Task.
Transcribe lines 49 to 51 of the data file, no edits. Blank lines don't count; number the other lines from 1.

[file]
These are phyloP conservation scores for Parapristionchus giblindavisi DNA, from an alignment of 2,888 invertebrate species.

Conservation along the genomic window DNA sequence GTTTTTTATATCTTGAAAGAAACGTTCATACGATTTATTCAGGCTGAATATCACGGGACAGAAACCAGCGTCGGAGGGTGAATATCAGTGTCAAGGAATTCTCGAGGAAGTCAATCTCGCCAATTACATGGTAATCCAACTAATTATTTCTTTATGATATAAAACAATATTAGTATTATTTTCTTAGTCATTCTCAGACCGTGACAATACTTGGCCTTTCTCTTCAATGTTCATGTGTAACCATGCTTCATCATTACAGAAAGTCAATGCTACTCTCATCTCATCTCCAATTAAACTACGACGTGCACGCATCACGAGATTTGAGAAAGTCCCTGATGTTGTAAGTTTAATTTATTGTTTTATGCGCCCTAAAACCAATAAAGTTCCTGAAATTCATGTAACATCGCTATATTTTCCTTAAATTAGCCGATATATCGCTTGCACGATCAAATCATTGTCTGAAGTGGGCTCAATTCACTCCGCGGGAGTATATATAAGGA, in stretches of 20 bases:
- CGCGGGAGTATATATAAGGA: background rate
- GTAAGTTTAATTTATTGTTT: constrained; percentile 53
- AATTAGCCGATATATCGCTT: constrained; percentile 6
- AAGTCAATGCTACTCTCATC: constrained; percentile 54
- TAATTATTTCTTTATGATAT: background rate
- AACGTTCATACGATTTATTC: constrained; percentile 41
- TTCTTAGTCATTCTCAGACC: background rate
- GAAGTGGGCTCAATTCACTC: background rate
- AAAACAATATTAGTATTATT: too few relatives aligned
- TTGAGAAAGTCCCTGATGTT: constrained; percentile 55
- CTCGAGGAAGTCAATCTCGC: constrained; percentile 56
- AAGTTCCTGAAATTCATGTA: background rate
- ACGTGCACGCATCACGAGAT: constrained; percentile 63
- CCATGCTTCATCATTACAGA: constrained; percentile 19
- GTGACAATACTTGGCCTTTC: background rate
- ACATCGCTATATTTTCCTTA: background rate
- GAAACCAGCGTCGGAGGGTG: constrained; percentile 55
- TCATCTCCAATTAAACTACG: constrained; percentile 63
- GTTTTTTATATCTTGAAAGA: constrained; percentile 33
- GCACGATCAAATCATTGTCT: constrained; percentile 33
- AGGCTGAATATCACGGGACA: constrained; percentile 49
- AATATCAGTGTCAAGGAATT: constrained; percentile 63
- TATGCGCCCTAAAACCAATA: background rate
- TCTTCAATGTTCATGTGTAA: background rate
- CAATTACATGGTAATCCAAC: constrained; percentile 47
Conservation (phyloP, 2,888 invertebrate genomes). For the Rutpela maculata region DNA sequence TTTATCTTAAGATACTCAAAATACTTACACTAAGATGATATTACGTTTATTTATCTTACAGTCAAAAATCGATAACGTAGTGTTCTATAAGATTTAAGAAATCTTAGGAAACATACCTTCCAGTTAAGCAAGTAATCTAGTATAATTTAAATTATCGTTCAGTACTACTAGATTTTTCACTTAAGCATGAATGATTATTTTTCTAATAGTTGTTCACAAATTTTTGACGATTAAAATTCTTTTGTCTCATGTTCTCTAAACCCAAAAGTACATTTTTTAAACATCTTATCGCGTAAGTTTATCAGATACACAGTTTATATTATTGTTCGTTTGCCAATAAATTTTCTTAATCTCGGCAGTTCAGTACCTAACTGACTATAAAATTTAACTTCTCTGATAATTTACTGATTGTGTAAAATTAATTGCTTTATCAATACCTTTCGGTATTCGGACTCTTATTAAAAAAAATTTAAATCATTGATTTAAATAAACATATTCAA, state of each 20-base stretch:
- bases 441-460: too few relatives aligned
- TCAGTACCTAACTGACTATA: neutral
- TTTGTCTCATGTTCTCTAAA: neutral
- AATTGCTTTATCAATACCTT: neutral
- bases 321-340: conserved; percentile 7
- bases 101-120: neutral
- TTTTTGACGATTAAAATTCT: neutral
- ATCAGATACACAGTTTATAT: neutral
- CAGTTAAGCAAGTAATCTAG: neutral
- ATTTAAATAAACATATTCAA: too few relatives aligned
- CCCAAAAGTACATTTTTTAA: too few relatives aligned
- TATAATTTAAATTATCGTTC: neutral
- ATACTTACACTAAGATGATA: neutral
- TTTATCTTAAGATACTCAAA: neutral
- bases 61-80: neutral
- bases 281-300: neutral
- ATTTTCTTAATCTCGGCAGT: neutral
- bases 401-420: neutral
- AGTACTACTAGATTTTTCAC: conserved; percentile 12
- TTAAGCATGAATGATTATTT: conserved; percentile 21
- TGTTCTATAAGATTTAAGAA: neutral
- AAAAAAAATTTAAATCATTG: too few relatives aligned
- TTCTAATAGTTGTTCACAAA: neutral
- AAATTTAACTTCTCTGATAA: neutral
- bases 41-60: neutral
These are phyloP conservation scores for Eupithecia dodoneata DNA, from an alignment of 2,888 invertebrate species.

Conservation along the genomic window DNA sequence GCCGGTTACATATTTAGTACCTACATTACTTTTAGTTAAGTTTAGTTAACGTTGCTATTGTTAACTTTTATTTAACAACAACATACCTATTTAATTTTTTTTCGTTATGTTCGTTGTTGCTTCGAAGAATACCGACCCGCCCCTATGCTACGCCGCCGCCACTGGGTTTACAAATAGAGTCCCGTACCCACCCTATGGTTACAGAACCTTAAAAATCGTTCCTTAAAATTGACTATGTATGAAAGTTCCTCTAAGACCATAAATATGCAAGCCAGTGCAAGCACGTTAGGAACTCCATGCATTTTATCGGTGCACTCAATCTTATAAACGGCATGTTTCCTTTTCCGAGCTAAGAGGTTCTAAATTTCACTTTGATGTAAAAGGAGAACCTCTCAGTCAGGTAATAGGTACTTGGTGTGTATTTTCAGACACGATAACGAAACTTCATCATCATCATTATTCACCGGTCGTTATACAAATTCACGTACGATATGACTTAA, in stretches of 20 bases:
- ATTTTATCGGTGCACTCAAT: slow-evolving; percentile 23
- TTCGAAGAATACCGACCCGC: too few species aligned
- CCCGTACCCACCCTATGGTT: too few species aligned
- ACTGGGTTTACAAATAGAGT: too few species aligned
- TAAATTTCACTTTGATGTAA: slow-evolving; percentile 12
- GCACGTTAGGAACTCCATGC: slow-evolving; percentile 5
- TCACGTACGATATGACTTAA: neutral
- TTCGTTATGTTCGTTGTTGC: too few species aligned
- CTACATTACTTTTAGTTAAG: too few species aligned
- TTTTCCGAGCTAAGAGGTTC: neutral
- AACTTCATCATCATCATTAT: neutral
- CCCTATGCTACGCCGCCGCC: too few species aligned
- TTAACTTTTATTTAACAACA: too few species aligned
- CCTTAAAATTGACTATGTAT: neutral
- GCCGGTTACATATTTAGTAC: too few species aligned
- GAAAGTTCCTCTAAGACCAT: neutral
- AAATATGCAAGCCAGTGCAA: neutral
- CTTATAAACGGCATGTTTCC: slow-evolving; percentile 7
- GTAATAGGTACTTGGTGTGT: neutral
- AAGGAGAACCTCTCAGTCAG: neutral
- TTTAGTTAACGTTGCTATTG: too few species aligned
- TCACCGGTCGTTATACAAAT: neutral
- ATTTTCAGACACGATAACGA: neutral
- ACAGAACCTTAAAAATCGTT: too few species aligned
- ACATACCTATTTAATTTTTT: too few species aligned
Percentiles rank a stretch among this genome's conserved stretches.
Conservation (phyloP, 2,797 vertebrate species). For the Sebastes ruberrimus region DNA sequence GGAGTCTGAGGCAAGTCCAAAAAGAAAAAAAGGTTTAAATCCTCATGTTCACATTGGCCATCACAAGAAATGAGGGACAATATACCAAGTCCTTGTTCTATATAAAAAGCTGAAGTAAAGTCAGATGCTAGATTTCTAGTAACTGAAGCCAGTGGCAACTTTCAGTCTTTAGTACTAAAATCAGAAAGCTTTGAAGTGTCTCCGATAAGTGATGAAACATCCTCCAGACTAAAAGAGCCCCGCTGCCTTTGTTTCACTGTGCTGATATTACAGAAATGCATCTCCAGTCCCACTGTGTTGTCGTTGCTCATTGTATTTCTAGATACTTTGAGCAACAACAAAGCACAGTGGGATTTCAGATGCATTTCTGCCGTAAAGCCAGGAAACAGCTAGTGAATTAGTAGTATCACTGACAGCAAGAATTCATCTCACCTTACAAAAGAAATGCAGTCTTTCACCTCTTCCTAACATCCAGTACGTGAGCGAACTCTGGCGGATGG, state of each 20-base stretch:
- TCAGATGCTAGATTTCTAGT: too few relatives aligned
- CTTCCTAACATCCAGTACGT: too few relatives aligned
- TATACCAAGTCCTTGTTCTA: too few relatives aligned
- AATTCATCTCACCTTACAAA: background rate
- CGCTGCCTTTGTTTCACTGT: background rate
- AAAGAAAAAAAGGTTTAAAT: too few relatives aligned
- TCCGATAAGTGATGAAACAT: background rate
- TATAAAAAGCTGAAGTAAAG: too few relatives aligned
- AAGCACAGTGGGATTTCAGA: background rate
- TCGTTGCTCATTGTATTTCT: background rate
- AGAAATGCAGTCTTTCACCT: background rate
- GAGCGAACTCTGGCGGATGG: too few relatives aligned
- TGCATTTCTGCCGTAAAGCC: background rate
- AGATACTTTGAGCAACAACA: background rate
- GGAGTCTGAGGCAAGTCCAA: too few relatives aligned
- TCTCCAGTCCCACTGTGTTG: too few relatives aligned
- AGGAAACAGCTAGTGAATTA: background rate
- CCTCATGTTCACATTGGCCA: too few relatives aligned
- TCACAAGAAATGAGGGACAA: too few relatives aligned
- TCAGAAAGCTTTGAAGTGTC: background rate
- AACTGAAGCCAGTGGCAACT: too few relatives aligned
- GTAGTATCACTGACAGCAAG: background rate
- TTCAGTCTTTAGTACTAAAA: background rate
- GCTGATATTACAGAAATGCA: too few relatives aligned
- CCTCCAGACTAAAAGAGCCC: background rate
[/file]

- TGTTCTATAAGATTTAAGAA: neutral
- AAAAAAAATTTAAATCATTG: too few relatives aligned
- TTCTAATAGTTGTTCACAAA: neutral